When Donal Gill attended the Rose of Tralee festival as a child with his family, little did he realise he would return to the world famous event years later as an escort.
A medical social worker at University Hospital Galway, he says he was “totally shocked” to be chosen to represent Roscommon.
The 30-year-old, who is originally from Swinford, Co Mayo, initially acted as an escort for his colleague, occupational therapist Sandra Burke, who was a contestant in the Roscommon Rose competition.
“As the girls were being interviewed the lads were also interviewed by Rose of Tralee delegate, Ollie Lawlor,” he says. “He and the girls chose the escort to go to Tralee to represent Roscommon. When I was chosen I was totally shocked. I had a fantastic night at the selection so it was an added bonus to be chosen. My full compliments go to the Roscommon Rose Committee, they put on a great night.
“I was at the Tralee festival as a child - my parents used to holiday in Cork and Kerry - and there was always a great atmosphere. I can’t wait to go back. It will be fantastic to be in the thick of it. The fun, the camaraderie, the adventure and the sense of Irishness which the festival promotes. This is especially important in the current economic times.”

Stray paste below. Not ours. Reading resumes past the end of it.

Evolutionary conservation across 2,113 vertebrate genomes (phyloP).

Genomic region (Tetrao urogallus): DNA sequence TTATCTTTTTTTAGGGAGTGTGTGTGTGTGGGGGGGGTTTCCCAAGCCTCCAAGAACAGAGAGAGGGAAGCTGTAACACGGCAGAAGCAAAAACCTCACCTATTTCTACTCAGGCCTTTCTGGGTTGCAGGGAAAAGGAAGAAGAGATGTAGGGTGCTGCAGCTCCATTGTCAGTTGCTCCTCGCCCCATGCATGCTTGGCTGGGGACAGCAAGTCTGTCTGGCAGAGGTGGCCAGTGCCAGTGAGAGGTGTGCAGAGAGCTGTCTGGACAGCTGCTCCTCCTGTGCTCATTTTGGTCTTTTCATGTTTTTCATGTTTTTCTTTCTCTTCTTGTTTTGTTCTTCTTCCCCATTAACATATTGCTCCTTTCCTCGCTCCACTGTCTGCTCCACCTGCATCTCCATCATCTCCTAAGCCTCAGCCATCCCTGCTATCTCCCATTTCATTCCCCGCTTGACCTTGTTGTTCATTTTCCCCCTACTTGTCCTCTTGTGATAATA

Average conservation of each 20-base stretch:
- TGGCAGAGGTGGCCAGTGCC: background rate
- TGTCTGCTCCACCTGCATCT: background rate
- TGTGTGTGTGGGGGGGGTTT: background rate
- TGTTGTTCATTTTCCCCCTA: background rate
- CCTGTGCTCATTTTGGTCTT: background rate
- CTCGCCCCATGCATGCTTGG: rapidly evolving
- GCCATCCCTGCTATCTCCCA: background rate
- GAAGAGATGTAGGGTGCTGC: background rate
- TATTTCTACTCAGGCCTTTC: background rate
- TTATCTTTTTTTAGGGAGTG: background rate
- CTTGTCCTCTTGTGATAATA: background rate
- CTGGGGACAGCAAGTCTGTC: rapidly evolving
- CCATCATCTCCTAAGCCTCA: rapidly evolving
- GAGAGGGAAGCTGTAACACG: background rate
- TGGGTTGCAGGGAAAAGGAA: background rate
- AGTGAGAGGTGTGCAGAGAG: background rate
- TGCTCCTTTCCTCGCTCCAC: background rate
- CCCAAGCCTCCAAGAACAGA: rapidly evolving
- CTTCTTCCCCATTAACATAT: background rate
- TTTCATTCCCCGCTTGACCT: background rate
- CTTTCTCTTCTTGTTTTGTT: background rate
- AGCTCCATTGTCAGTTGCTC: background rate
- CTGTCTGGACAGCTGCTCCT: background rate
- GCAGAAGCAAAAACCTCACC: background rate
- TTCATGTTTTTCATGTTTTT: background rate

The 32 escorts - one representing each county - attended bootcamp in Ballinasloe at the end of June. The team building weekend aimed to help them get to know each other.
“It was fantastic to meet the other lads, they were a sound bunch. It was good to be able to put faces to the names. It was an activity-based weekend with canoeing, kayaking, etc. The organisers also outlined the expected attire for the festival. A lot of it you would have yourself ordinarily. I had most of it myself. You are asked to look sharp, clean and casual.”
Donal, who works in both the neurology and medicine for the elderly departments of UHG, has received some good advice from fellow social worker Sheila Lawlor who won the Rose of Tralee in 1980.
“Everyone in the hospital, particularly in the medical social work department, has been superb. People were congratulating me, asking me how things were going and wishing me well. All the escorts fundraised for 1 Life, the 24-hour suicide prevention helpline. We were provided with cards to sell for a raffle and the hospital allowed me to set up a stand there for two days.
“My family have been fantastic, too - my mum and dad, Danny and Joan Gill - and my brother Enda. I would like to thank them from their help with fundraising and for all their support.”
The escorts are officially on duty from today (Thursday ) until the end of the festival. “All the girls started a tour of Ireland on Sunday. We will meet them on Thursday but will not find out until Friday what Rose we will be assigned to. Our duty is to accompany the girls at any given time and to help them relax, feel comfortable and have a good time. Whatever is required of us we will be up to the challenge.”
The 5” 11’ Mayo man, who studied at NUI Galway and UCD, took up running earlier this year and hopes his fitness regime will stand him in good stead during the hectic days ahead.